If you can't make sense of the title of this post, you may need to read the recent article about it in Communications of the ACM. In this article, Carl Landwehr, a renowned scientific expert on security, defends the view that the software engineering community is doing overall a poor job at securing our global information system:
To a disturbing extent, however, the kinds of underlying flaws exploited by attackers have not changed very much. [...] One of the most widespread vulnerabilities found recently, the so-called Heartbleed flaw in OpenSSL, was [...] failure to apply adequate bounds-checking to a memory buffer.
and that this is mostly avoidable by putting what we know works to work:
There has been substantial progress in the past 20 years in the techniques of static and dynamic analysis of software, both at the programming language level and at the level of binary analysis. [...] It would be feasible for a building code to require evidence that software for systems of particular concern (for example, for self-driving cars or SCADA systems) is free of the kinds of vulnerabilities that can be detected automatically in this fashion.
to the point that most vulnerabilities could be completely avoided by design if we cared enough:
Indeed, through judicious choice of programming languages and frameworks, many kinds of vulnerabilities can be eliminated entirely. Evidence that a specified set of languages and tools had indeed been used to produce the finished product would need to be evaluated.
Shocking! Or so it should appear. But the reality is that we are now used to not being able to rely on software in our everyday lives. We're more than 10 years past the "Trustworthy Computing" initiative by Microsoft to counter the effect caused by the viruses Code Red and Nimda in 2001. We've had Stuxnet and Heartbleed since then, so we know we're not safe yet.
But Carl Landwehr is not just shooting in the dark. This article in CACM is the latest step in a coordinated effort to raise the awareness of the software engineering community on these matters. It started with an essay in 2013 in which he describes in more details his point that today we're building cathedrals of sand. The following sentence neatly summarizes what we're advocating as developers of the Ada and SPARK programming environments:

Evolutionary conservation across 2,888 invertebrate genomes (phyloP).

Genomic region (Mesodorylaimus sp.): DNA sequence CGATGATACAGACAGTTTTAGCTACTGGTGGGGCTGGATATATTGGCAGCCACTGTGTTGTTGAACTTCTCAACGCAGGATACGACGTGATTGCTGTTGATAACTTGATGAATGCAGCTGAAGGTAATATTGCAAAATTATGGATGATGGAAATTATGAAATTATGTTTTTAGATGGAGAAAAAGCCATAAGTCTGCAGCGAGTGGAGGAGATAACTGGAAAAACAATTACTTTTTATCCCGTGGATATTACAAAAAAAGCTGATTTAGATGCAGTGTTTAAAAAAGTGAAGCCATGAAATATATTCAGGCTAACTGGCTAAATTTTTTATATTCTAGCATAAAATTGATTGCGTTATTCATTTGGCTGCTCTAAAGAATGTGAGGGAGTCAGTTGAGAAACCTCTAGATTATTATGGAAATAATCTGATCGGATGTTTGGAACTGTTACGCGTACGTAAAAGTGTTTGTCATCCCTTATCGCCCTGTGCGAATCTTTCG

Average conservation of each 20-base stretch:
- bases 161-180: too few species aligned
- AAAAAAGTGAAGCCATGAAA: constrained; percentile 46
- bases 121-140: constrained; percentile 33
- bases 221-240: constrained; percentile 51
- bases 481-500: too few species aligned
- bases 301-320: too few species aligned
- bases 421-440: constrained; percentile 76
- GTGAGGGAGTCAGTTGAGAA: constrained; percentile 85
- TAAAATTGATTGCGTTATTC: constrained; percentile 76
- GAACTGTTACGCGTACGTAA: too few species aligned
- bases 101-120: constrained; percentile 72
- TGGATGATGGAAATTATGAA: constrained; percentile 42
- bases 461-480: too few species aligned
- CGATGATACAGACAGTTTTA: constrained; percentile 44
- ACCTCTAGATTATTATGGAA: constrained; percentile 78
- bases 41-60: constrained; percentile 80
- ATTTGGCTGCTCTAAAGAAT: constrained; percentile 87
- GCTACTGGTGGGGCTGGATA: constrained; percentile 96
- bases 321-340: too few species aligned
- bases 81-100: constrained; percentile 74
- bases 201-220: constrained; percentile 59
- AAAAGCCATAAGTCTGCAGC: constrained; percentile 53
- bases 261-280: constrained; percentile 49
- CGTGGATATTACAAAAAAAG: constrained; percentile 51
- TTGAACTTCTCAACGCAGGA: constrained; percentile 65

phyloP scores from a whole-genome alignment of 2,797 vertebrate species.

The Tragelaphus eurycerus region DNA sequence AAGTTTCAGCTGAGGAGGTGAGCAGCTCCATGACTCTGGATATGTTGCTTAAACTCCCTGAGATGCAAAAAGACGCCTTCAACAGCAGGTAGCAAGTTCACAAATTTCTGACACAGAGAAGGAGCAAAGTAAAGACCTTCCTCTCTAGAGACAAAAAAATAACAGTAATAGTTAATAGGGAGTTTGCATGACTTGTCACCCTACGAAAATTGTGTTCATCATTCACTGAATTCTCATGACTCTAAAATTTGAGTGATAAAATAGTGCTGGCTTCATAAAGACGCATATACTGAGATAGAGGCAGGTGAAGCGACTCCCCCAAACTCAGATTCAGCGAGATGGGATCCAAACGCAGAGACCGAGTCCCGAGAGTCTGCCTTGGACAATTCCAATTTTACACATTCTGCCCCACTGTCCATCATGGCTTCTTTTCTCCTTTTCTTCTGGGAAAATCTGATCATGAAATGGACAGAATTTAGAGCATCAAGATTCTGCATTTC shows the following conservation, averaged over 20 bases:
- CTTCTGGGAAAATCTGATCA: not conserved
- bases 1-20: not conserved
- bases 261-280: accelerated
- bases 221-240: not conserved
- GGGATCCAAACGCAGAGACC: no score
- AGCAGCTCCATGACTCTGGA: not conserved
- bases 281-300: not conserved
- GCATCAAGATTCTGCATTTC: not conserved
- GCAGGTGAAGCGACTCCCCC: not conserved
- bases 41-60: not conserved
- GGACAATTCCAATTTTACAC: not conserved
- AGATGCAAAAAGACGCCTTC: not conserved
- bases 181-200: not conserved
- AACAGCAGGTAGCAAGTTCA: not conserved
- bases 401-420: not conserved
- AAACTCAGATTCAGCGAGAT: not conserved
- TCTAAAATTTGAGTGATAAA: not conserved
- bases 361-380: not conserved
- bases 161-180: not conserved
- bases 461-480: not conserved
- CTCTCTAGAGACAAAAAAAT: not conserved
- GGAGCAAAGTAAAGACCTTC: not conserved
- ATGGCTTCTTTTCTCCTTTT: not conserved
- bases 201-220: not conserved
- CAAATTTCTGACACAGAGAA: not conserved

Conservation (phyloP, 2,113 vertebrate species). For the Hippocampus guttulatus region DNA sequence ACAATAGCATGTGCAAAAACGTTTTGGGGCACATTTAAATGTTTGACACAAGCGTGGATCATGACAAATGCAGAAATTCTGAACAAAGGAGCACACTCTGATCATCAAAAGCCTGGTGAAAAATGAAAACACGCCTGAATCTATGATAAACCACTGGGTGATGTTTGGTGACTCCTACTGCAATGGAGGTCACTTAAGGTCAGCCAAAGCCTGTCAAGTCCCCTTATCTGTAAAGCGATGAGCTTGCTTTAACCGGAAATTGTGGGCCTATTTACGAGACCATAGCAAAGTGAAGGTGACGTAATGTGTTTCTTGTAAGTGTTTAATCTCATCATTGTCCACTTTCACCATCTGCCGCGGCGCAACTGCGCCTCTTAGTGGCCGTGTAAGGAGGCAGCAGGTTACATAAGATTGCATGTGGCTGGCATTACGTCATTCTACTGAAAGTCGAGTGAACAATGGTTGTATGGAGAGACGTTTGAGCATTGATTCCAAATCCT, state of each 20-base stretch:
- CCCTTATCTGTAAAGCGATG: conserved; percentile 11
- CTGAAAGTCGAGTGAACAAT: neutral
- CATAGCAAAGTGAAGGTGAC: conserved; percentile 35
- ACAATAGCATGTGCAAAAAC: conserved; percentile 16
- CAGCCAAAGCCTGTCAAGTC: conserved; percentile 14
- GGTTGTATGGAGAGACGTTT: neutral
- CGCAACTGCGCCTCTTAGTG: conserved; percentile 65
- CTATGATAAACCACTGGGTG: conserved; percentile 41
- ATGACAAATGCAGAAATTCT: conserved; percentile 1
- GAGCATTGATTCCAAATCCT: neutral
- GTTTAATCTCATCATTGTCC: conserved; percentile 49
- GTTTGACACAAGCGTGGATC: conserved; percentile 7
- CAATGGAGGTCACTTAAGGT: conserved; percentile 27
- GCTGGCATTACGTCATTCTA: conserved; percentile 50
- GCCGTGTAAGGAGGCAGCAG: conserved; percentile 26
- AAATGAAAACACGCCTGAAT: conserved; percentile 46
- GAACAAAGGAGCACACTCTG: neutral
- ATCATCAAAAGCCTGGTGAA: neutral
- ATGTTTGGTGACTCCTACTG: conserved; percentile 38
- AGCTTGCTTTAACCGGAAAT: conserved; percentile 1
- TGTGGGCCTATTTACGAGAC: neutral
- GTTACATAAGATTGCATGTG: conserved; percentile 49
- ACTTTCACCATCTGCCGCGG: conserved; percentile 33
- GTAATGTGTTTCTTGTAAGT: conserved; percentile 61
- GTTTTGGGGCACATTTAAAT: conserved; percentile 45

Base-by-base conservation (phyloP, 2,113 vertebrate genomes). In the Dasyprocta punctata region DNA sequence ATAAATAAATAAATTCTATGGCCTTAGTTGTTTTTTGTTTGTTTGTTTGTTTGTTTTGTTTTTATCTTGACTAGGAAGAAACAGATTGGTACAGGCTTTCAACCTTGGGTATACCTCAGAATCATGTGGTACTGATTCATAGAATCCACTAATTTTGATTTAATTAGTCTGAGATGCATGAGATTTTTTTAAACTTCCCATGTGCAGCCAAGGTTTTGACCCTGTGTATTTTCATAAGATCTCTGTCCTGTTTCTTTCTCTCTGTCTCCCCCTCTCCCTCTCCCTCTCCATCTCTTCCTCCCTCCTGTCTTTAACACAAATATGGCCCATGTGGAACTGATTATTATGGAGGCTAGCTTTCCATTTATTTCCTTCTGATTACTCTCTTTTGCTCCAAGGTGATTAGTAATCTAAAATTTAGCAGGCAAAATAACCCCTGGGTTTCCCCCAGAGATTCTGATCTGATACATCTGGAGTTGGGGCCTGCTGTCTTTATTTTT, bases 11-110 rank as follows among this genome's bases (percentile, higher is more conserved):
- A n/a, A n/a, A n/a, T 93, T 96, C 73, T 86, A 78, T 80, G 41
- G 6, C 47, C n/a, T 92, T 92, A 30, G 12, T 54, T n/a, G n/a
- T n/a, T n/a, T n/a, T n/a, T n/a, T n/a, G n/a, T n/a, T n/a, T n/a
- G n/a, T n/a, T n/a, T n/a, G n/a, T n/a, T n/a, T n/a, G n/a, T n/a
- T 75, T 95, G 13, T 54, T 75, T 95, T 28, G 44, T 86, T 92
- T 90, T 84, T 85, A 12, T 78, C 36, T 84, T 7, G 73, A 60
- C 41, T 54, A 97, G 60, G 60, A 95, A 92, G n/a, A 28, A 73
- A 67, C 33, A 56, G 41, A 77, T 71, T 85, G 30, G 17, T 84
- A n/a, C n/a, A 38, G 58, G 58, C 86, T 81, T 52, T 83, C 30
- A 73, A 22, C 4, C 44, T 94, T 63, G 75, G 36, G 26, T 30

At least use development practices that minimize, and, where possible, rule out these kinds of flaws. Use programming languages that make buffer overflows infeasible. Use static and dynamic analysis techniques on software for which source code is available to confirm the absence of whole classes of flaws. The software won’t be perfect but it will be measurably better.
Of course, web development and the development of critical embedded software is not alike. Different domains will require different sets of programming languages and techniques. This is why Carl Landwehr organized a workshop last year to develop a Building Code for medical device software. The results of which were published in this report. Of particular interest in relation to the choice of programming language and analysis techniques is section B of that report on "Elements intended to avoid / detect / remove specific types of vulnerabilities at the implementation stage":
- Use of Memory-Safe Languages
- Language Subsetting
- Automated Memory Safety Error Mitigation and Compiler-Enforced Buffer Overflow Elimination
- Use of Secure Coding Standards
- Automated Thread Safety Analysis
- Automated Analysis of Programs (Source/Binary) for Critical Properties
- Accredited Cryptographic Algorithms and Implementation
- Modified Condition Decision Coverage
- Operational Use Case Identification and Removal of Unused Functions
Ada and SPARK are ideally suited to address items 1 to 6, while items 7 to 9 are largely language independent (and thus apply equally well to Ada and SPARK as to other languages). This is no accident as these goals were explicit design goals for both languages. They do not need to be retrofitted after the fact in an ad-hoc and partial way. Funnily, the analogy between building construction and software construction on which Carl Landwehr 'builds' was already used in 2003 by Franco Gasperoni in slides for teaching Ada, and the footnote says it originally comes from a presentation from 1999 by Tucker Taft (Franco and Tuck are both members of AdaCore's executive team), just check these two slides:
The initial focus of Carl Landwehr on the medical device industry echoes the presentation from Professor Harold Thimbleby at the HIS conference last year, where he suggested the use of labels for software quality similar to the labels we have in Europe for energy consumption of home appliances. He even showed us a label he had made online, explaining that an interesting side effect of this regulatory constraint has been the need to update the initial scale (of A to G) with additional labels A+, A++ and A+++ to keep up with the advances in energy efficiency made by the industry. Indeed, who would like to rank B in a scale that starts at A+++? If I made my own B label for a drone collision avoidance software, would you be interested in buying it?